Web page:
When Jack, who does our artist liaison, first started he took a someone who he thought was an MC and a group of their mates backstage and wristbanded them all up with stage access bands and gave them one of the artist’s riders. It turned out he was just a random guy and not the artist!

There seems to be a fair bit of healthy competition within the London club scene, how does this affect you guys?
We get on well with a lot of the promoter’s in the city and generally we all have a good understanding between each other. We work quite closely with The Hydra on some events and a few others, too.

Which other promoters do you admire most? And which do you identify as being a direct competitor?
Anyone who can do little promo and sell an event out! And anyone who is putting on an event in London, to be honest.

What’s your opinion on the London ‘scene’ in general? We’re losing a lot of club spaces, residential/business property is affecting those that are left… however, more and more people are out and about. How does this affect LWE and what could be done to make things better?
I think it makes producers and promoters more creative when seeking out exciting spaces and trying different things.

You’re part of the NTIA, can you tell us a bit about that and what the plans are with it in terms of London’s nightlife?
The NTIA will be a body that represents promoters and producers and the issues that affect us all. Instead of event organisers fighting the same battles with the council and police individually this will be a more formal organisation that will represent the thoughts of the community as a whole.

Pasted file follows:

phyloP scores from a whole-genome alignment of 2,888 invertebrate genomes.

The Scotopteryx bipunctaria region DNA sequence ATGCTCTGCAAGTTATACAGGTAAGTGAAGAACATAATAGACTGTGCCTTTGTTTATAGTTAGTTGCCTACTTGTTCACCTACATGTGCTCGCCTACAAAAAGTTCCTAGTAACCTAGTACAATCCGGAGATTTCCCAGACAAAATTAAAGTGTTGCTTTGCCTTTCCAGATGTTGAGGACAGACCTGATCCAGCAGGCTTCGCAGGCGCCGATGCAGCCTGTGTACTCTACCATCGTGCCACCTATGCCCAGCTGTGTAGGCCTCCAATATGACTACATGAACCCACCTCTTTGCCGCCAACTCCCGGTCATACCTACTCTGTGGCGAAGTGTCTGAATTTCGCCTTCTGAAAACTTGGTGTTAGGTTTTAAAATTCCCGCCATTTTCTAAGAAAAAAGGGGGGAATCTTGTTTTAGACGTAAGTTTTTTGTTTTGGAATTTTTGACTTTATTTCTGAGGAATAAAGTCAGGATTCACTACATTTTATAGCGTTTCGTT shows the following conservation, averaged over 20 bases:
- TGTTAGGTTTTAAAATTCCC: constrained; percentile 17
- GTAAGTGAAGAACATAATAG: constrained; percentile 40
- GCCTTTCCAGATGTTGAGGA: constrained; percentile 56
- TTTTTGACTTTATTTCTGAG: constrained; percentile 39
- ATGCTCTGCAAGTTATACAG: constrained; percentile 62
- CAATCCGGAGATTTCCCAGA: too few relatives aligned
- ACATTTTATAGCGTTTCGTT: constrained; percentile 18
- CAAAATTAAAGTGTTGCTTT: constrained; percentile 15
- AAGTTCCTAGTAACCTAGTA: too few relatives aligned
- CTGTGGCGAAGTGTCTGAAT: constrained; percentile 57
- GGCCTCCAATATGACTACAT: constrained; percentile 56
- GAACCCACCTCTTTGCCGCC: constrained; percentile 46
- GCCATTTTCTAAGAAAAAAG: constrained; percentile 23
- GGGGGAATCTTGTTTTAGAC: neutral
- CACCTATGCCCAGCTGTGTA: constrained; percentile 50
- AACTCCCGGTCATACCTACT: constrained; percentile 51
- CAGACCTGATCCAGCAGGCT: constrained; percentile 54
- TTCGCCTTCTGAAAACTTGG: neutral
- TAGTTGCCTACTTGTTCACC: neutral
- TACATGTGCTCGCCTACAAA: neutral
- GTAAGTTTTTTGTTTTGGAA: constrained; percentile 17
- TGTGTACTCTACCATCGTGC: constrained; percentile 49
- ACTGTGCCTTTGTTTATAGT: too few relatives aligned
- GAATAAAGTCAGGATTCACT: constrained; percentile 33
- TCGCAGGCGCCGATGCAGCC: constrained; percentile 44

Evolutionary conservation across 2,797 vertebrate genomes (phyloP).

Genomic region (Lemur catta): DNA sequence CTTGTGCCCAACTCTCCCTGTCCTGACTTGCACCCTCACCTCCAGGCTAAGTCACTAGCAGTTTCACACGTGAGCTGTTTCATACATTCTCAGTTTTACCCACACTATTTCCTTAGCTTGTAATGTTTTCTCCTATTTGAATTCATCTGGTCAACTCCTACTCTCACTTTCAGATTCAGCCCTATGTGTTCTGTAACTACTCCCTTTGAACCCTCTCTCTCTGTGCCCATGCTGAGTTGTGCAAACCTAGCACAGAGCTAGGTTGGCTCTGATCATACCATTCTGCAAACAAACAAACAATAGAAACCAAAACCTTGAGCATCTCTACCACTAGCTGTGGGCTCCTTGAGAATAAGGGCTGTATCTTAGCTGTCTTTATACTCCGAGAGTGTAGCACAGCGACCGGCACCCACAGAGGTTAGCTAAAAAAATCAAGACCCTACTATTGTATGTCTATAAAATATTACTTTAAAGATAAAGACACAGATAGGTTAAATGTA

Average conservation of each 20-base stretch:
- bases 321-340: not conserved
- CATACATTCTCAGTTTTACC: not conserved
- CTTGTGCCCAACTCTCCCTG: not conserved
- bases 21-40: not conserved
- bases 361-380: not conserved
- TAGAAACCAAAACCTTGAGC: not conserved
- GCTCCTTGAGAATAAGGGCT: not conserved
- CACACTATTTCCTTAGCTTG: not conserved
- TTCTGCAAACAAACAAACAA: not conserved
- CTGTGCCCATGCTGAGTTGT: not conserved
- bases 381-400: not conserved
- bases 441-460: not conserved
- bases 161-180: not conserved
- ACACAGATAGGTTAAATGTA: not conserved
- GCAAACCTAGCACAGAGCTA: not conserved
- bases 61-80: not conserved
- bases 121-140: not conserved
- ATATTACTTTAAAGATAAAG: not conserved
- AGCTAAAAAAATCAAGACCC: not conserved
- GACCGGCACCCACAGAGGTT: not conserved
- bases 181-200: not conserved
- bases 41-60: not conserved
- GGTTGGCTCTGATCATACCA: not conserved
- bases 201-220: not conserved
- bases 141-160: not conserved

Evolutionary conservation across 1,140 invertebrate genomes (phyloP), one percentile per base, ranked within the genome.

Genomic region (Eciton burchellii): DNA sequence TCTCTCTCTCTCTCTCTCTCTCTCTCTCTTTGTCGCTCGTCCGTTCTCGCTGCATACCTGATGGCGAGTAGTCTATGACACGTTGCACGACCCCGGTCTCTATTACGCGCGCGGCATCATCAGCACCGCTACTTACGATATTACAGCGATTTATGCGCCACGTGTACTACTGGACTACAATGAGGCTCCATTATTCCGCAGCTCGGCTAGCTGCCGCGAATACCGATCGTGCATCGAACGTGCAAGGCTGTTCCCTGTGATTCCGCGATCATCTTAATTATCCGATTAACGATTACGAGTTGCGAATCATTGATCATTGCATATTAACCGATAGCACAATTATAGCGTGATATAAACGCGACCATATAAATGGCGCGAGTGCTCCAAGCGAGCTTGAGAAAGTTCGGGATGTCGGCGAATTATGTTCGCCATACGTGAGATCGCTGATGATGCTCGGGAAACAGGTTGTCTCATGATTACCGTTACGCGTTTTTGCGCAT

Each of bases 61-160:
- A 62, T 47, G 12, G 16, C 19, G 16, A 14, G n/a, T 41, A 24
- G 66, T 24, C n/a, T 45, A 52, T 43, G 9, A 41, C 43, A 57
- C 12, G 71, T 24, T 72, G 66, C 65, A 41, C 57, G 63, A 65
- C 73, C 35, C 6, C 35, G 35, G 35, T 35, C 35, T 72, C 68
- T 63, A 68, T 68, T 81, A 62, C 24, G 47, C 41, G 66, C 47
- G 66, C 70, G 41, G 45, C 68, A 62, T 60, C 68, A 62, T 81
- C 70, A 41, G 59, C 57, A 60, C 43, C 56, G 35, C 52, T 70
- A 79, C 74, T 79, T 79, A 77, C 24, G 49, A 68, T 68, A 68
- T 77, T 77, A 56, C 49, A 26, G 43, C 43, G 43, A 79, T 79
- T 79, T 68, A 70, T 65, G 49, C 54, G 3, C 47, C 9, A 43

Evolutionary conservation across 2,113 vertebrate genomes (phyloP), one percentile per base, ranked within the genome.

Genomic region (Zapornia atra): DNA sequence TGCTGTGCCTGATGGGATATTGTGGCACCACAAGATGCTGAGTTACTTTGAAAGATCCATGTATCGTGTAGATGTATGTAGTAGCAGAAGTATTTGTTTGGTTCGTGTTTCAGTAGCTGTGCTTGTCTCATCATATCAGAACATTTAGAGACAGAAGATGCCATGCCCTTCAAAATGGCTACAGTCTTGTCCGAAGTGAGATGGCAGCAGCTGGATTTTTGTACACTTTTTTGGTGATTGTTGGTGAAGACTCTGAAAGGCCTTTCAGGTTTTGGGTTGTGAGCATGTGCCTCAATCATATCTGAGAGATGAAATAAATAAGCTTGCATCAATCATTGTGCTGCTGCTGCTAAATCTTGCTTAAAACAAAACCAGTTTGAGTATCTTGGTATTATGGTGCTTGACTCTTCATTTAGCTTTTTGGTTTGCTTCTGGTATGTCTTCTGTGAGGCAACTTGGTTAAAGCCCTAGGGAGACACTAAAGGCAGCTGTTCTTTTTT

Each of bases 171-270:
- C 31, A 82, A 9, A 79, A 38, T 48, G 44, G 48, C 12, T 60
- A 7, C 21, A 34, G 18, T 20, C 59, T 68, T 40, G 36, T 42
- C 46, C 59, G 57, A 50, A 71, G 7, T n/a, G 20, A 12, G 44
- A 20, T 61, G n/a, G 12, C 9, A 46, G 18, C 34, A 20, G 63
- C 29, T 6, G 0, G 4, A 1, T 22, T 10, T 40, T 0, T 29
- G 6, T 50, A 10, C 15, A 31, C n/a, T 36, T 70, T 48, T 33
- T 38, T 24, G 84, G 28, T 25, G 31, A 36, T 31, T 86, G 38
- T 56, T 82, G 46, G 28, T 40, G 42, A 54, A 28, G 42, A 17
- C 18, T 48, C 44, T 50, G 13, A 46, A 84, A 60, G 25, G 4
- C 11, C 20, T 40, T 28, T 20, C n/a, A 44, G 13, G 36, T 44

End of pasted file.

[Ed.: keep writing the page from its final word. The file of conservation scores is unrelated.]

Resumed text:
Tell us about one of your most memorable recent events… An event that really gave you a huge amount of satisfaction.. and why was that such a great event? (in your opinion).
At LEAF on 7th March, there was a particularly epic moment when Pan-Pot started. Just before the set started the whole of the audience in the car park at Tobacco Dock sat down, and jumped up as the first track was brought in. It was totally random and a special moment we won’t forget. The energy in the room was pretty special that day when the Second State crew took over.

Tell us about Flare Audio and the sound they provide for your events?
Flare audio offer a really wholesome and organic sound which works on all the necessary levels. They’re a great team and continue to get the best results possible at Tobacco Dock. They have also provided the sound for RBMA’s Carnival and the Red Bull stage at Bestival, both sounded amazing! There’s no messing about when Flare are involved.

LWE has achieved a hell of a lot in its time, what are your future plans/ambitions?
We’ll keep putting on events at Tobacco Dock with house and techno’s elite and always continue trying to push the boundaries. On top of that we’ve got a few other game-changing things in the pipeline for 2016. Apart from the big shows we are still passionate about the more intimate parties, which is where our brands Mixed and Closer will hold their own. We’ll also be doing one-off showcases with the DJs and brands we love.

Don’t forget LWE’s Closer presents the debut of Dystopian Night in London on Sunday 3rd May.

Closer Presents Dystopian | The Steelyard, London | 10pm-6am | Tickets |
Line-up: Rødhåd | | Vril (Live) | Aidan Doherty |